About 1.6 million twins are born each year worldwide, and 3.9 million triplets come to the world annually.
- Die at the Dentist
Even in adulthood, many people are afraid of going to the dentist. Toothache is nasty and dental treatment is often even nastier, at least in imagination. But what bad could happen?
Now, before you panic, the dentists perform significantly better than other doctors. The main reason for deaths at the dentist is complications with general anesthesia. Around one in 400,000 patients succumb to this during dental operations.
In hospitals, the mortality from general anesthesia is four times higher. Around one in 100,000 patients does not wake up from anesthesia.
- Having Too Few or Too Many Fingers
Congenital physical malformations are also generally considered “rare”. However, some of these are more common than one might expect. For example, having more than five fingers or toes per hand or foot.
The so-called “polydactyly” occurs in only one in 500 people worldwide. The extra finger or toe can either be fully developed and functional or it can be stunted.
Some parents choose to have corrective surgery right after birth, but you can find plenty of adults online who proudly carry their extra body parts around.
While some people are born with too many fingers, the opposite also exists. In some cases, people got only four fingers on one hand or five fingers that are severely shortened. This malformation occurs in approximately one in 32,000 newborns.
- Death by Falling Out of Bed
Let’s go back to the unusual and fortunately rare ways of dying. Hardly anyone would want to read this cause of death on their death certificate: Death after falling out of bed. In fact, this cause of death is not that rare.
The CDC records an average of more than 700 deaths this way each year. This results in chances of about 1 in 2,000,000. It remains questionable whether the Americans’ beds are particularly high or whether they fall on particularly hard ground!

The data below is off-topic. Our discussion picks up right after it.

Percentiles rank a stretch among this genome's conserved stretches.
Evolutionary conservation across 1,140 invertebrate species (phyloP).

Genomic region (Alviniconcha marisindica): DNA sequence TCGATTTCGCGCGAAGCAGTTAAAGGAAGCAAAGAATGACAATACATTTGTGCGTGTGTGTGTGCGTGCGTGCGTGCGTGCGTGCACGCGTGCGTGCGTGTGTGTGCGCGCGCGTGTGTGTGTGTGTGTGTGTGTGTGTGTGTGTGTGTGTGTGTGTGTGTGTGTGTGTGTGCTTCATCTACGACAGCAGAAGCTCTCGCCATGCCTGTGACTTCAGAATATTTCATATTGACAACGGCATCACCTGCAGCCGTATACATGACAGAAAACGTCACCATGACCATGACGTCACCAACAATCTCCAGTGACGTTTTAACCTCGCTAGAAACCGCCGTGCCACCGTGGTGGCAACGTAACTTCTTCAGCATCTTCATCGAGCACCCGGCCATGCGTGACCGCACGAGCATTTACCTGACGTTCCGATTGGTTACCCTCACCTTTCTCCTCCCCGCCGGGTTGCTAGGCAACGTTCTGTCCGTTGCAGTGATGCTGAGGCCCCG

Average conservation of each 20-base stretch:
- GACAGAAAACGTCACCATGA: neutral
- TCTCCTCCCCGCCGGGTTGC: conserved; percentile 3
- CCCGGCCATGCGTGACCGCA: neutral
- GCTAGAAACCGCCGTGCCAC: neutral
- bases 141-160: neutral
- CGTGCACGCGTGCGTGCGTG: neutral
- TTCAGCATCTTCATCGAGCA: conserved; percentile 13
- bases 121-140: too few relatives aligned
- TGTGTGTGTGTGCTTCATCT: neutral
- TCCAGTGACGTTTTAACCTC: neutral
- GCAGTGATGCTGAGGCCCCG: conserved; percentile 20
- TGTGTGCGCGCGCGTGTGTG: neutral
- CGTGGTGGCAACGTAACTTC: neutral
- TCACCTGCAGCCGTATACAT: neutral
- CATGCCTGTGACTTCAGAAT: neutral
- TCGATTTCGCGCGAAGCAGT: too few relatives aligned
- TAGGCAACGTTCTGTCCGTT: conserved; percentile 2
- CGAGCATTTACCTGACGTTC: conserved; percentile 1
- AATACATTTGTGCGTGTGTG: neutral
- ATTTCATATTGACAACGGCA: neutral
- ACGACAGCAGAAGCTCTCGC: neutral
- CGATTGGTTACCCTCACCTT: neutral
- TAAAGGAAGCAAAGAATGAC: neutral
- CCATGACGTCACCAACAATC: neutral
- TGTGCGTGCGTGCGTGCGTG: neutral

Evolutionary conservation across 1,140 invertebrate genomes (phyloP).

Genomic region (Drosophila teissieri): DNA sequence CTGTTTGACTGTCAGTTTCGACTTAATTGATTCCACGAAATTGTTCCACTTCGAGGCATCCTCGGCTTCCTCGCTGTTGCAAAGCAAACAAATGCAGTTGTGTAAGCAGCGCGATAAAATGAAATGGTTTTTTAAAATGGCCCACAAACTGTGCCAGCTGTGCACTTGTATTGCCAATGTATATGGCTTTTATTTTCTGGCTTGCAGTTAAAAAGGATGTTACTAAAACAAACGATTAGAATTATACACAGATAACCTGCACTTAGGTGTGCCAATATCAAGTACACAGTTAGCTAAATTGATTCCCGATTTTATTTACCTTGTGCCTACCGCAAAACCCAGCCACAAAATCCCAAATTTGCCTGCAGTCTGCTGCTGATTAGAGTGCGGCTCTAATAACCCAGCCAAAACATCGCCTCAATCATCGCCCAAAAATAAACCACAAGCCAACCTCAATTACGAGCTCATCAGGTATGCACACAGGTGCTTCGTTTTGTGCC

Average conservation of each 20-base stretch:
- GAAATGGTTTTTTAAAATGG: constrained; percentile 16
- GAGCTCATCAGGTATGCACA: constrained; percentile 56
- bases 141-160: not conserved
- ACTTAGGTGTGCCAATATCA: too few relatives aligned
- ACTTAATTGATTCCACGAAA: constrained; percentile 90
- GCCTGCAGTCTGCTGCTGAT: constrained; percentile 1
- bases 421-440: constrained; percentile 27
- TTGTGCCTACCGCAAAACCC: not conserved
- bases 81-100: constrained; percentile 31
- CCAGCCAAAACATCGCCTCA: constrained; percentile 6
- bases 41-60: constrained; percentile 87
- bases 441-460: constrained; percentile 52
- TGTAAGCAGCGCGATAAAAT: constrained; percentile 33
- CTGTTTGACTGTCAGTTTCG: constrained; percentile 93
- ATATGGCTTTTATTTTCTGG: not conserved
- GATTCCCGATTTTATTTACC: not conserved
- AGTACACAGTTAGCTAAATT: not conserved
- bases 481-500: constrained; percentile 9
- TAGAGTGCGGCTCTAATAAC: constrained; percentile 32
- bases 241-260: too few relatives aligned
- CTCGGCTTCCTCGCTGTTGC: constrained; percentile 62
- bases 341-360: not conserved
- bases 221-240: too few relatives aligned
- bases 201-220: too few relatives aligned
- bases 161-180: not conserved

In most cases, when people fall, their heads land so unfavorably that brain haemorrhage occur. Maybe pillows on the floor would be a solution?
- Getting Hit by a Pinecone
A hit with or a blow to the head should never be underestimated. It doesn’t matter what falls on your head, for example. In California, for example, you might want to wear a helmet when walking through the woods.
In fact, there are coniferous trees, more precisely pines, with gigantic cones that can weigh more than 7 kilograms. The magnificent specimens, which are equipped with pointed scales all around, are also popularly known as “widowmakers”.
How many men, or people in general, are actually killed by the cones that trees use for reproduction is unknown. However, the nickname suggests that there may have been some deaths, at least in the past.
In 2015, a man made headlines who narrowly survived a “cone attack”. The Navy veteran is said to have been sitting under a bunya bunya tree reading a book when a 7.3 kg cone fell on his head.
He suffered a fractured skull but survived. He later south the San Francisco Maritime National Historic Park for $5 million in damages.